In reaching its decision, the trial court relied largely on Michigan v. Summers, 452 U.S. 692, 705 (1981), which authorized detainment of occupants of a residence where the officers had no particularized information that the occupants were armed and dangerous or otherwise involved in criminal activity, but where they had a warrant to search the residence for contraband. The trial court applied the reasoning of Summers to the situation where officers not only detain, but also frisk, occupants of a residence subject to a search warrant for narcotics and held that Officer Robinson's frisk of appellant was "a step reasonably necessary to minimize the threat" posed by occupants of a residence where officers had probable cause to believe they would find drugs. The trial court observed that, unlike street encounters, the "connection between drugs and guns . . . supports the reasonableness of Officer Robinson's actions during the execution in a residence of a search warrant for drugs" because "the officers were engaged in 'the kind of transaction that may give rise to sudden violence' and that requires officers 'routinely exercise unquestioned command of the situation.'" The trial court concluded by stating:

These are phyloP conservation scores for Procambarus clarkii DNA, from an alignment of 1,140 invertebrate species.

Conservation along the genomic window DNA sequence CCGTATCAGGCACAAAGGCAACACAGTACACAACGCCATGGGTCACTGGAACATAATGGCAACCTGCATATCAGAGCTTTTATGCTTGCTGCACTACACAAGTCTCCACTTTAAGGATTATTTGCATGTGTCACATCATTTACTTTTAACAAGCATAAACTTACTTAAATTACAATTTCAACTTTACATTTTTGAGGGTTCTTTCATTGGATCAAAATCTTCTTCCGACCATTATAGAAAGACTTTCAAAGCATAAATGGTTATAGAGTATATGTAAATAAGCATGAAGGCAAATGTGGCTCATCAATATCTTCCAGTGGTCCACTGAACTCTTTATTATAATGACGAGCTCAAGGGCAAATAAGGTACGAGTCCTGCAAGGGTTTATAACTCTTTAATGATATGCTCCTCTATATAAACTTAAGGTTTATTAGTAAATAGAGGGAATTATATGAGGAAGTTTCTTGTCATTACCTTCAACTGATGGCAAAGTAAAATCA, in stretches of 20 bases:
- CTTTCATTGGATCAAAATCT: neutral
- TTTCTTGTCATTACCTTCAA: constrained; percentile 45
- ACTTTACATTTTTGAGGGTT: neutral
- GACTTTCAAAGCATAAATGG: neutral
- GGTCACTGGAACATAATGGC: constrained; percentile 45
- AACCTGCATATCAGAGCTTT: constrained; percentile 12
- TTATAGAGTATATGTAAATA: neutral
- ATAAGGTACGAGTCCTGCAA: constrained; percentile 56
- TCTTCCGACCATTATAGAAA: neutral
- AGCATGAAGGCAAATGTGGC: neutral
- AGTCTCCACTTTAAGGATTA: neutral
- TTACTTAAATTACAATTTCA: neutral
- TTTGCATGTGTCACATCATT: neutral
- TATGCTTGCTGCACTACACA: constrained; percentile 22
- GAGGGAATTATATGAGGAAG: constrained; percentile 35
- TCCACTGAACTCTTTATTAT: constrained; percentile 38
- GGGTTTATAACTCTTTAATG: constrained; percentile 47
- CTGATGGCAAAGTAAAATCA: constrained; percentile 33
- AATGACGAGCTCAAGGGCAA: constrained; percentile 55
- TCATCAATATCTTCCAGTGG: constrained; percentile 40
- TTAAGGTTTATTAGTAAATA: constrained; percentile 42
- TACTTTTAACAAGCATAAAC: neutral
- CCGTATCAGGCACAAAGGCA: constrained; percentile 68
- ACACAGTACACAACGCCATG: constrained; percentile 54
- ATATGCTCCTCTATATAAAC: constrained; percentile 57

[t]he practical difficulty of determining the exact status of each occupant and calibrating the risk each occupant poses during the execution of a residential search warrant for drugs explains why it was reasonable for the officers to frisk all occupants of Mr. Johnson-Stanley's house, whether they lived there or were related to the target.


Appellant contends, as he did at the trial level, that Officer Robinson's pat-down search violated the Fourth Amendment because Officer Robinson lacked particularized information that appellant possessed weapons or drugs and thus exceeded the permissible scope of a Terry protective pat-down when he shook appellant's belt. The question of whether the trial court erred in denying appellant's motion to suppress tangible evidence is subject to de novo review. Germany v. United States, 984 A.2d 1217, 1221 (D.C. 2009). However, we view the facts and all reasonable inferences therefrom in favor of sustaining the trial court's ruling. Id. We review the trial judge's factual findings and resolution of conflicting testimony for clear error only. Id. We affirm.